Kierzkowo


Overarching period: European Neolithic, 9,000 - 3,700 BP
Specific period: Globular Amphora Cultures, 3,400 to 2,800 BP
Carbon dating: 3,335 to 2,575 years old
Location: 52.85° North, 17.88° East
Site location country: Poland
mtDNA haplogroups: H, U
Y haplogroups: I, BT, C

Globular Amphorae A globular amphora vessel [21]

The Globular Amphora Cultures:

The late Neolithic in Central Europe was a time of increasing complexity. Like many of the preceding agricultural period of the Neolithic of Europe, these cultures could be grouped together by common ceramic artifacts. The defining piece of the late Neolithic in Eastern Europe was the Globular Amphora. These were short-necked, large spherical pots that usually had four handles with markings pressed into them before firing. They have been found throughout much of Eastern Europe, stretching from present-day Poland to Ukraine. The Globular Amphora Culture lasted at least 700 years from 5,500 to 4,800 years ago, and replaced the earlier Funnel Beaker Cultures of the region [9,10].

The people that made these vessels were semi-nomadic and were livestock herders in addition to farmers [11]. Domestic animals had a special importance, and people were often buried with the bones of sacrificial animals [12]. This period saw the emergence of the first wagons in Europe [13].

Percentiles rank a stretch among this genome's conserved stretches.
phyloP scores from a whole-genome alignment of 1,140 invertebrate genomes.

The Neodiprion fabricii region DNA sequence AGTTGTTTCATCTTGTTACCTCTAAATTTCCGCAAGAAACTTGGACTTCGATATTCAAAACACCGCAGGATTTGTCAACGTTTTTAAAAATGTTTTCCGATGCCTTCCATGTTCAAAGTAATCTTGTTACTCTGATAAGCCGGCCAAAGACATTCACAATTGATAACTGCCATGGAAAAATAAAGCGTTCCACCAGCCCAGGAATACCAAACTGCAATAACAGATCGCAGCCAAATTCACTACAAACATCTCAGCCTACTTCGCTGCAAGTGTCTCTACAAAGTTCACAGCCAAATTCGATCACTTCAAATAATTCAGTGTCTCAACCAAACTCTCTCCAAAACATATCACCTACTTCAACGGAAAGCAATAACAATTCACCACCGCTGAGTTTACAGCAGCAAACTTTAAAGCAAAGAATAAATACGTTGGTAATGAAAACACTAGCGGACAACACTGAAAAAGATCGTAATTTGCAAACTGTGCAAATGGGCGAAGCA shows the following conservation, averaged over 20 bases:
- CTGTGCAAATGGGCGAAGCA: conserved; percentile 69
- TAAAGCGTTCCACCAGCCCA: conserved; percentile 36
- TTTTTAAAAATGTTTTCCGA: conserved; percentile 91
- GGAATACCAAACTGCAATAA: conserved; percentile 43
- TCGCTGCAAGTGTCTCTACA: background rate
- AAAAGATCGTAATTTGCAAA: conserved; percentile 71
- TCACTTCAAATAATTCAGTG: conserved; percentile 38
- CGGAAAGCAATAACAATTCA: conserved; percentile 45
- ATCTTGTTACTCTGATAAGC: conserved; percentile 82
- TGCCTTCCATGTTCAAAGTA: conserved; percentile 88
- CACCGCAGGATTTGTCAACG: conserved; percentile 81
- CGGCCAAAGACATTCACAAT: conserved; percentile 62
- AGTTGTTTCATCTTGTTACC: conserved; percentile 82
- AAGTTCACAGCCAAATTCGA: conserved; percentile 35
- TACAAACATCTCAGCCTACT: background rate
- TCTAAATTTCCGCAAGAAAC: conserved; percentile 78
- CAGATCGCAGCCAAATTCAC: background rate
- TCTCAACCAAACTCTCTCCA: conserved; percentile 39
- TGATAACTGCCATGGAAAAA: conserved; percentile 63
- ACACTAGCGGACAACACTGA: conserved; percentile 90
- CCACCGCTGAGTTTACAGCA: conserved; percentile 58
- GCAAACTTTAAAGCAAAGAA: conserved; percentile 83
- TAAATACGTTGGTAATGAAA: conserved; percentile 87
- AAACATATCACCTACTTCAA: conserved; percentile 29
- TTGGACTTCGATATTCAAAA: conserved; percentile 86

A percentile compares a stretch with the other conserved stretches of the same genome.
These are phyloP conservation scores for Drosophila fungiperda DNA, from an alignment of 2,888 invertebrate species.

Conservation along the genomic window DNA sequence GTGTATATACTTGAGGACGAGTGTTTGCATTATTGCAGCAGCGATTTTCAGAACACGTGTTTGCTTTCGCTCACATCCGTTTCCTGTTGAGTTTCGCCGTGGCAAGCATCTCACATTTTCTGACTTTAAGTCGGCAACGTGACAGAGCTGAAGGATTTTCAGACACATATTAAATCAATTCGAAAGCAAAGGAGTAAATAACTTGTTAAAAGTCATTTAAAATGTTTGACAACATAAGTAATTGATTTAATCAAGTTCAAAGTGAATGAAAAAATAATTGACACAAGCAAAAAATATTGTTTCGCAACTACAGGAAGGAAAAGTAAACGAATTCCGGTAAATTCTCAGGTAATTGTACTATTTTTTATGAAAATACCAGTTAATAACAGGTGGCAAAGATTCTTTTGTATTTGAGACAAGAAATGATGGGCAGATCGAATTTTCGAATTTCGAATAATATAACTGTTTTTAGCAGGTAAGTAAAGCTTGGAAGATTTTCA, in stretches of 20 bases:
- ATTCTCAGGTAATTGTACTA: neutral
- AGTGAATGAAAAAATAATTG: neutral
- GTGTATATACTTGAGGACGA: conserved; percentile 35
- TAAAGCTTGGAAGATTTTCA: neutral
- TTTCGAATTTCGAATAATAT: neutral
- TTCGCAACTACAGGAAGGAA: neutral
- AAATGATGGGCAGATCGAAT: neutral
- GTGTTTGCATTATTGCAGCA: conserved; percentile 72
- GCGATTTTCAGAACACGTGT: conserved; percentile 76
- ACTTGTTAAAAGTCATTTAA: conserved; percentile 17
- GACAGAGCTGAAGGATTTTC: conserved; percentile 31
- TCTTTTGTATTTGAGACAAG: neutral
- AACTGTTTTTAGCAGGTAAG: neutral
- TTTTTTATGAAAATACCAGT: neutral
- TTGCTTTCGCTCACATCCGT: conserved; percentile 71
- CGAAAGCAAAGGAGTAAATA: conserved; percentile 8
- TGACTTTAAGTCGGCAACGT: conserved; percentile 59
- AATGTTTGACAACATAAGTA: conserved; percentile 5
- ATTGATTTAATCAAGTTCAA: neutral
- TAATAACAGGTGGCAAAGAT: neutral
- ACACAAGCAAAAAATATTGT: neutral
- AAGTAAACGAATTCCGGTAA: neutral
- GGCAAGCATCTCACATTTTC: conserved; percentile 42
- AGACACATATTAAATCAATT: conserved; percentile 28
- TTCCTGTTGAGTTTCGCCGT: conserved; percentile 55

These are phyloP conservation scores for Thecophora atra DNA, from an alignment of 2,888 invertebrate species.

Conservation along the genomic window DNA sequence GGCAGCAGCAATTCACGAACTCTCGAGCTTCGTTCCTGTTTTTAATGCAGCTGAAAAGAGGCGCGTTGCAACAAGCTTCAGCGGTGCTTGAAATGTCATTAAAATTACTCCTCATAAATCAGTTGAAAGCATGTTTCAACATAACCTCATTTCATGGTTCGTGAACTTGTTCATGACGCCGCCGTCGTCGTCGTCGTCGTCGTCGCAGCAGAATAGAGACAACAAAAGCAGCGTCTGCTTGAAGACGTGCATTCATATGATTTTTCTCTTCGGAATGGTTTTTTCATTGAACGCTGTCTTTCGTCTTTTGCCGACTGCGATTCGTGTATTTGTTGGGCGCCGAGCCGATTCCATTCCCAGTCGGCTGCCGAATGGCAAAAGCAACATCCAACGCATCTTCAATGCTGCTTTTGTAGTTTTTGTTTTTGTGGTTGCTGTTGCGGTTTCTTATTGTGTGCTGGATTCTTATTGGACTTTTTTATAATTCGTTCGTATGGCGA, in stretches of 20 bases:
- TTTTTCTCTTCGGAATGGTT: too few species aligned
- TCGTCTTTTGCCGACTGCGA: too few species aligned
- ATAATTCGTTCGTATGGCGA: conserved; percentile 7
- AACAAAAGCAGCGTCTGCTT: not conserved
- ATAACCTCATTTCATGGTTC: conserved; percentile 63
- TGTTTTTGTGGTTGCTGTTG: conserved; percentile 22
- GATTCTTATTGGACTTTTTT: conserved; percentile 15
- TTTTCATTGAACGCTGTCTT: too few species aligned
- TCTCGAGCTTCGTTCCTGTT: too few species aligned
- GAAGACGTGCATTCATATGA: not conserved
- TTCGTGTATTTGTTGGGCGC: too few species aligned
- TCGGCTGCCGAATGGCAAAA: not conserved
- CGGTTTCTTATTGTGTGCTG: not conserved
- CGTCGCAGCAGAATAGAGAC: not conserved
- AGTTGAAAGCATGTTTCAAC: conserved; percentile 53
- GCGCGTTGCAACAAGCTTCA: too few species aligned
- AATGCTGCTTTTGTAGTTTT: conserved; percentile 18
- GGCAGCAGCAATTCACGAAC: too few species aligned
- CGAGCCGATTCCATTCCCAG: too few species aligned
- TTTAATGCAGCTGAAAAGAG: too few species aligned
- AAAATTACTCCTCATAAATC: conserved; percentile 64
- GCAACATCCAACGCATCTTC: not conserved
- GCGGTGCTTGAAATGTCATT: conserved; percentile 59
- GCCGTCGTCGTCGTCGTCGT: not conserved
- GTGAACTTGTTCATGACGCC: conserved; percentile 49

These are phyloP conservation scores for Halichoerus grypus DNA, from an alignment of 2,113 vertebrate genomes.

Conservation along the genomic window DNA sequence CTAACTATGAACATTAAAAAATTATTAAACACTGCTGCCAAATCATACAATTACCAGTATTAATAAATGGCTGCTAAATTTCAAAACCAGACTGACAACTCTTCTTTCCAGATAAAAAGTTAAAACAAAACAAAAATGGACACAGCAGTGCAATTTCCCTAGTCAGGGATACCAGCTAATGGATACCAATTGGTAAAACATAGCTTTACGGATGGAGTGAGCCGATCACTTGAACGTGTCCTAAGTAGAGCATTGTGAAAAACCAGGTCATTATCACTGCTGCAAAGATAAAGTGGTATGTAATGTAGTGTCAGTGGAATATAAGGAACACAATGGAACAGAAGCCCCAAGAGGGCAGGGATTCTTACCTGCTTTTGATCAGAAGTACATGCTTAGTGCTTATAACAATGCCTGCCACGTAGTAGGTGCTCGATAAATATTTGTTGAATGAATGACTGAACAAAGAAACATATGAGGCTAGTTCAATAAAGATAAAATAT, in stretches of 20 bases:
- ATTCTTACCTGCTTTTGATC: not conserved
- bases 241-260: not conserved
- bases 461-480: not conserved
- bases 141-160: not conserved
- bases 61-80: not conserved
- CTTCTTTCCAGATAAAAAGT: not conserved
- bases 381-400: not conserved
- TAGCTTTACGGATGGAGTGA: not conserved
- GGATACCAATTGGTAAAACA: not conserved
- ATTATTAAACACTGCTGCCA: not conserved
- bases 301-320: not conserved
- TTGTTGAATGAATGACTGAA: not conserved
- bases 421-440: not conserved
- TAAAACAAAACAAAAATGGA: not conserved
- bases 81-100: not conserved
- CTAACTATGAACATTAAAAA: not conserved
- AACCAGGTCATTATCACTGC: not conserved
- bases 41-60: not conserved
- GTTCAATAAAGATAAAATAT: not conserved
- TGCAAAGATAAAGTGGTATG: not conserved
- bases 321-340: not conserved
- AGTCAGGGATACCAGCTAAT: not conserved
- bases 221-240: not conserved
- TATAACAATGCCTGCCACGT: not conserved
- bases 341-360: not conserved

The Ancient DNA from Kierzkowo:

The 8 individuals in this sample come from the Kierzkowo site in the Żnin district of present-day Northern Poland. These individuals formed a tight genetic cluster with 3 individuals dated to the same culture and period from a site in Stara Synjava district of the Khmelnytskyi region in present-day Ukraine. These individuals were buried in a 22 metre-long tomb made of large stone slabs called megaliths. Buried with them were also bones of cattle and pigs as well as pottery, fragments of amber, and a pendant made from a boar’s tooth [14].

Genetic analysis has determined that these Late Neolithic people had intermixed more with ancient hunter-gatherers than earlier generations of Neolithic farmers. These findings have been repeated in studies by other researchers [15] who also found that hunter-gatherers still living in the area of early farmers slowly interbred with these farmers after their arrival. This new evidence paints a picture of a far more complex history than that proposed by generations of archaeologists, whereby farmers and hunter-gatherers lived side by side and intermarried for hundreds, if not thousands of years.

Genetic analysis also shows that these people were not the same as those living in Poland today. This was a time prior to the invasion of steppe peoples into Europe from the East, who would again change the genetic landscape of the European continent.

The two main mitochondrial lineages found in these individuals were the H and U haplogroups. Both are common in Europe today and existed in Europe during the Paleolithic prior to the arrival of agriculture [16-17]. The Y chromosomes from the males were from the I, C, and BT haplogroups. All three of these haplogroups have Paleolithic origins, with the I haplogroup common in Europe today with specifically origins [18]. Haplogroup C is rare in Europe today and is found most commonly in East Asia and among Native American [19], while haplogroup BT is found on most continents and is very ancient [20], likely linking back to sub-Saharan Africans prior to the earliest modern human dispersals.


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